It hasn’t been the easiest start to the year for Certificate III Developing Artist Riley Warner, but the talented young man isn’t letting that stop him from throwing himself whole-heartedly into NAISDA training and learning.
Born in Orange and a proud descendant of the Pitjantjara Mob, Riley left his family home in Newcastle at the start of this year to follow his dream of a career in performing arts. Having always been creative – something he credits to his artistic mother – Riley particularly enjoyed drama and stage performance at school; and admits that dance wasn’t initially on his radar.
When a chance meeting with the Pink Power Ranger (aka. NAISDA Physical Theatre Trainer, Angie Diaz) during an acting workshop ended with her encouraging him to audition for NAISDA, Riley saw it as an opportunity to expand on his abilities and get a foot in the door.
“I had been doing a bit of drama stuff at the time and was looking at various performing arts schools around the country – but when a superhero tells you to do something, how can you refuse?” Riley joked.
“I decided to attend NAISDA’s week-long auditions and found that I was extending myself in ways that were really exciting. I loved it – so when I received my acceptance letter, I knew I had to step up and challenge myself to do it,” he continued.
Whilst Riley raves about enjoying all aspects of the course – in particular the weekly Cultural Classes – playing catch-up in terms of dance experience and technique has been demanding.
“It’s definitely been a challenge not having that basic dance knowledge and grounding to draw from – this course is not a joke, it’s a lot of work,” Riley explained.
“Some days there’s so much being thrown at me and I just sit in my bed contemplating the ‘what ifs’ and how much easier it would be if I’d just started dancing a few years earlier. But the trainers are all so supportive and I’ve made great friends that I can go to when I need help, so I’m very thankful to be part of this environment.”
Like for many, COVID threw a spanner in the works when it came to attending classes on campus earlier this year. In April, the College moved to a combination of online and remote learning and Developing Artists travelled back to their home Countrys for the whole of term two. For a tight-knit group like NAISDA’s Developing Artists – who normally either live together on campus or within the local area – the loss of community and connection made studies particularly difficult.
“I won’t lie, it was painful!” admitted Riley.
“Obviously, movement-based lessons were difficult on Zoom. Those little boxes meant the trainer couldn’t always see all of us and we’d start dancing at different times, which isn’t ideal as dance is all about timing.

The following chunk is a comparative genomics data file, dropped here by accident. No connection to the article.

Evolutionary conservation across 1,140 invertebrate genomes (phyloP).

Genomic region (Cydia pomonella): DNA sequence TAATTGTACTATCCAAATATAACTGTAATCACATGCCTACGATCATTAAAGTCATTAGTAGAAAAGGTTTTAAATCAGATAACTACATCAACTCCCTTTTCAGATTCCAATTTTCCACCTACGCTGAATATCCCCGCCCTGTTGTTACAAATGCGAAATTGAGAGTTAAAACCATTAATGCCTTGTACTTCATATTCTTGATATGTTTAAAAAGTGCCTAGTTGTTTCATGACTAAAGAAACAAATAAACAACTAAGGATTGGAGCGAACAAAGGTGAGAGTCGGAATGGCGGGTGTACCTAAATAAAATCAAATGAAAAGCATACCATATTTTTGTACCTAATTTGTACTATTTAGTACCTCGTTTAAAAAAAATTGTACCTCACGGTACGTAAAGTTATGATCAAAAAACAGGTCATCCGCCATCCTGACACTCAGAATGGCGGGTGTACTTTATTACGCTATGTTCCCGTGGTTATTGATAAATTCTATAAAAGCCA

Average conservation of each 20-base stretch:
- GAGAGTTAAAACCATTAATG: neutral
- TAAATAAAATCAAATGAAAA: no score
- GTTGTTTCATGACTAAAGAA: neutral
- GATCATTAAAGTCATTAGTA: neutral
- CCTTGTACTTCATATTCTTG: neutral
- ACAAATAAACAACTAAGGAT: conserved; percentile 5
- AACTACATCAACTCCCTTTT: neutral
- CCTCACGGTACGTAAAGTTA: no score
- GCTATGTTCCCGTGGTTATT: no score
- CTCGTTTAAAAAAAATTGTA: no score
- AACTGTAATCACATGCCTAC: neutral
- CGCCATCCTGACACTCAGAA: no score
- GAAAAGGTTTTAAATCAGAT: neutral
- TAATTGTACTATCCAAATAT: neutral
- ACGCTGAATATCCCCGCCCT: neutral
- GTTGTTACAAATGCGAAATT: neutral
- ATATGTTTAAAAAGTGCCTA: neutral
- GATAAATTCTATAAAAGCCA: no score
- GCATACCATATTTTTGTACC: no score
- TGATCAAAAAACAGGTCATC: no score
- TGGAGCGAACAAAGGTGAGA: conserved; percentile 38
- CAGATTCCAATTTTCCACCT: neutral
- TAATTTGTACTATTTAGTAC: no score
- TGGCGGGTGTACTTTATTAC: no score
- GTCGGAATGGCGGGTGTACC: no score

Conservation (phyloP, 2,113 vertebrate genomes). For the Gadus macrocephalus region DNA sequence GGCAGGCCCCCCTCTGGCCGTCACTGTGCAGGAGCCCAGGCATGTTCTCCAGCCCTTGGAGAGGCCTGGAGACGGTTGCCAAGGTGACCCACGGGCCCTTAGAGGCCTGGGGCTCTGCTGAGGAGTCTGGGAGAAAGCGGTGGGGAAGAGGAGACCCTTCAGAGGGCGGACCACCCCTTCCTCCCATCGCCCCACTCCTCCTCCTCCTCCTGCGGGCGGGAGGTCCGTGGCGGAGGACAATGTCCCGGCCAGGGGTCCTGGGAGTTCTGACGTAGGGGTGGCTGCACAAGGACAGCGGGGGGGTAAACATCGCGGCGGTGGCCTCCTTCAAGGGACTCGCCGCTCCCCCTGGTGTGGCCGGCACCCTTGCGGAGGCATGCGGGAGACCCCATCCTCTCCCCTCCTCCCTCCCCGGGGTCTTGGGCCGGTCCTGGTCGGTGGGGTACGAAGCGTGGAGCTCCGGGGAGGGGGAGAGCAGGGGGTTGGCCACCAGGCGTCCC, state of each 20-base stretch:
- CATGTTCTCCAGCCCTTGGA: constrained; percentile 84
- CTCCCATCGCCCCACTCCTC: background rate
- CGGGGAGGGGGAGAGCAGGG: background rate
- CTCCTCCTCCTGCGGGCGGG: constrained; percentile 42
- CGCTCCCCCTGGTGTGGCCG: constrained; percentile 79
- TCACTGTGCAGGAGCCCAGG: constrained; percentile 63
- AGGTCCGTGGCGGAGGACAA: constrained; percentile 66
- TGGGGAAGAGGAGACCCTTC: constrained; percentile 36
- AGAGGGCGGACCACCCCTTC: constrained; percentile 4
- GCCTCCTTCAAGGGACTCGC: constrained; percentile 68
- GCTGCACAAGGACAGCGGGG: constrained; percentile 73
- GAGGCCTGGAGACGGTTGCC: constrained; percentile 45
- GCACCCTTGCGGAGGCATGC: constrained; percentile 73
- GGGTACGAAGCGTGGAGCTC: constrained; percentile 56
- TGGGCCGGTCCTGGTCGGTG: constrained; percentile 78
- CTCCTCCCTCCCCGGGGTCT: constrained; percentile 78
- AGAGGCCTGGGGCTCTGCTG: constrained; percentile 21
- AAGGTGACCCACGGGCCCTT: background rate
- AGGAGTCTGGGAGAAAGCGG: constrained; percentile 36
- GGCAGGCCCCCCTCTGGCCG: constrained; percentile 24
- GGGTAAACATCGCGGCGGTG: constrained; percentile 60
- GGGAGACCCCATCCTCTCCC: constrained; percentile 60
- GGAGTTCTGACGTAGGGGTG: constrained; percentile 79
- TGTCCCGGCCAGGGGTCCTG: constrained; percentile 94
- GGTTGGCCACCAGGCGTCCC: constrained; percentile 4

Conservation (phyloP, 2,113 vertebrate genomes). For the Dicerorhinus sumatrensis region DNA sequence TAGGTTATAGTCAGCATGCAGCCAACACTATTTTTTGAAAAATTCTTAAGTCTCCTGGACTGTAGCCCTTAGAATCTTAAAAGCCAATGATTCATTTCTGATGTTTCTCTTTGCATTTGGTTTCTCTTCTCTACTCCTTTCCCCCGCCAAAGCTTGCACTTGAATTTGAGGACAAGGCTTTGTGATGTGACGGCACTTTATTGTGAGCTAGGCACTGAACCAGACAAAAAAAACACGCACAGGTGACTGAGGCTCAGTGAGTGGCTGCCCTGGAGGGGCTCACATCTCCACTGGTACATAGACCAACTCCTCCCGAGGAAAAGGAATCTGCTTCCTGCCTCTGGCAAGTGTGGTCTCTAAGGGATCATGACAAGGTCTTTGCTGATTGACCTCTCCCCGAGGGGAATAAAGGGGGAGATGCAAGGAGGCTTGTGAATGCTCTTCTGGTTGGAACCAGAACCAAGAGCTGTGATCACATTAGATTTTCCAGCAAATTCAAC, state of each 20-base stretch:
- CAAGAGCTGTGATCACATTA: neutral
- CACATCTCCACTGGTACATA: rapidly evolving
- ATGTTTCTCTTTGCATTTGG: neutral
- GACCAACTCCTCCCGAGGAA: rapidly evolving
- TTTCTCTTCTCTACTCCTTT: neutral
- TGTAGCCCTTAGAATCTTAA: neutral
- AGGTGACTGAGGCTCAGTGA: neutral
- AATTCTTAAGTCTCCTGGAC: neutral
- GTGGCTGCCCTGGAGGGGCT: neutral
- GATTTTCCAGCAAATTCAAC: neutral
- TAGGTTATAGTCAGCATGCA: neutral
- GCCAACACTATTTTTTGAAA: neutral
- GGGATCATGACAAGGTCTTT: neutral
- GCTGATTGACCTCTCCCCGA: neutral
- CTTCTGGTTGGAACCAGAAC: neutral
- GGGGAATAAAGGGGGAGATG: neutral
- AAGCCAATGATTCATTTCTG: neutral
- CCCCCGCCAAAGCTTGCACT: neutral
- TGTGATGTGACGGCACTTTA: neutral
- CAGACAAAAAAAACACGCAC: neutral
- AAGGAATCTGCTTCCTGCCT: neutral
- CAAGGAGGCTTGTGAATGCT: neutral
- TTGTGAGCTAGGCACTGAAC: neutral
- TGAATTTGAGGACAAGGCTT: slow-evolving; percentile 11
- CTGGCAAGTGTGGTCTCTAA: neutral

“But the worst for me was not being with your friends or interacting with the trainers in person. You start to feel demotivated because you draw a lot of your energy in class from those around you. We’re used to keeping each other going and that just wasn’t there,” he explained.
Despite the challenges of remote learning, Riley continued to push himself to produce engaging work – particularly when NAISDA’s Head of Cultural Practice, Jo Clancy, set a Cultural Repertoire task that required Certificate III Developing Artists to draw the body and label it in Yolŋu Matha language, helping them learn the cultural words.
What transpired was the artistic muse struck Riley in the middle of the night, inspiring him to begin painting in a trance-like state until dawn…or at least, Riley jests, he’d prefer it, if that was the true story.
“I’ll be honest, I had created the painting a while before the task was set, so there wasn’t a lightning flash of inspiration moment,” he joked.
“The task Jo set required us to write down each body part in language and memorise a new one each week. My earlier painting was just sitting there, so I changed it up with a black background and added the language that corresponds to each body area.”
The arresting artwork received excellent feedback from students and staff alike.
With NAISDA resuming on-campus learning this term, Developing Artists have now returned to Darkinjung Land. However, part of cultural learnings shared by Cultural Tutors from North East Arnhem Land, Heather Mitjangba and Tony Ganambarr, continue to be conducted from a distance.
It’s clear that these sessions are a cherished component of the course, with Riley warmly reflecting on this connection with Heather and Tony and its powerful impact on his learning and connection to culture.
“I feel so privileged to learn the dances that have been passed down through the generations,” he said.
“While we can’t be with Heather and Tony in person, just having ties in that Country, sharing their stories and insight into how dance works up there – it allows us to find the things we share and the parts of our cultures that make us unique and different.”
With NAISDA applications currently open for next year’s cohort, Riley encourages other young people who have a passion for the arts, but not necessarily a background in dance, to apply.
“I’d tell anyone who might be considering auditioning to give it a shot! I didn’t come from a dance background, so it’s all new territory for me – but every class I go to, I give it a crack,” he explained.
“It doesn’t matter where you’re from or what you look like as long as you give it 100% and put in the effort!”
Applications to audition for NAISDA close on 18 September 2020. Online auditions continue until 2 October.
Visit www.naisda.com.au/audition-for-naisda to apply.
NAISDA’s audition team is available for a yarn (toll free) on 1800 117 116 or firstname.lastname@example.org